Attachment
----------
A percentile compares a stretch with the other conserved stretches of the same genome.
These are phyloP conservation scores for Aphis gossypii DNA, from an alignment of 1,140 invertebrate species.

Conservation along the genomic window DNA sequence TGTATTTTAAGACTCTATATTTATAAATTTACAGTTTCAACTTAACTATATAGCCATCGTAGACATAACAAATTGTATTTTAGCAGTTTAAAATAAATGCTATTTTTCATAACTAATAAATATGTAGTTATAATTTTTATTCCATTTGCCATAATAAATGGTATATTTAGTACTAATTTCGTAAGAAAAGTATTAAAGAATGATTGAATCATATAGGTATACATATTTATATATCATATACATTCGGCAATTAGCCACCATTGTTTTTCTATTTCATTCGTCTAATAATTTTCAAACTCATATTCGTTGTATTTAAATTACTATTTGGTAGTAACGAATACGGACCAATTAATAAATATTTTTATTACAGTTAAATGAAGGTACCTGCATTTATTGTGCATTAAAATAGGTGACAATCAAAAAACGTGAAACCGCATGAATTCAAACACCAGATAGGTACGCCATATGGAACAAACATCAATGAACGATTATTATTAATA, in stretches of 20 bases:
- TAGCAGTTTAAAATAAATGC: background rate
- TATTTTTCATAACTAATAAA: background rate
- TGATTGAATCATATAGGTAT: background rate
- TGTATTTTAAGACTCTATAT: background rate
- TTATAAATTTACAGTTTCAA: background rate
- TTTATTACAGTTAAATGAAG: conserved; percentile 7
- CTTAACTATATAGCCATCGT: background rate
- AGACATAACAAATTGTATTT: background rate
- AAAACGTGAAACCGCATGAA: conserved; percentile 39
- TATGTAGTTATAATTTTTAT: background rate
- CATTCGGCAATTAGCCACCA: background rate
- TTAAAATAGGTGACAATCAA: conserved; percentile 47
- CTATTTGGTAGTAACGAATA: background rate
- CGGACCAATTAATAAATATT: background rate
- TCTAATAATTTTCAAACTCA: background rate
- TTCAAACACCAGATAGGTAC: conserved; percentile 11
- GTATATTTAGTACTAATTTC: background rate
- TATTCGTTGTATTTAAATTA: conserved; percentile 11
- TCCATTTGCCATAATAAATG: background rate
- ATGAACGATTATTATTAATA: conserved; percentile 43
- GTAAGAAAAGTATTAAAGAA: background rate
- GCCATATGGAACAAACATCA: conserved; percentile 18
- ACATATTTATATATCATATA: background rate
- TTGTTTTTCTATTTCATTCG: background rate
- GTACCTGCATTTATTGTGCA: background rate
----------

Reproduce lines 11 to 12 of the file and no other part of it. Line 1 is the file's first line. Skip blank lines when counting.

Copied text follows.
- AGACATAACAAATTGTATTT: background rate
- AAAACGTGAAACCGCATGAA: conserved; percentile 39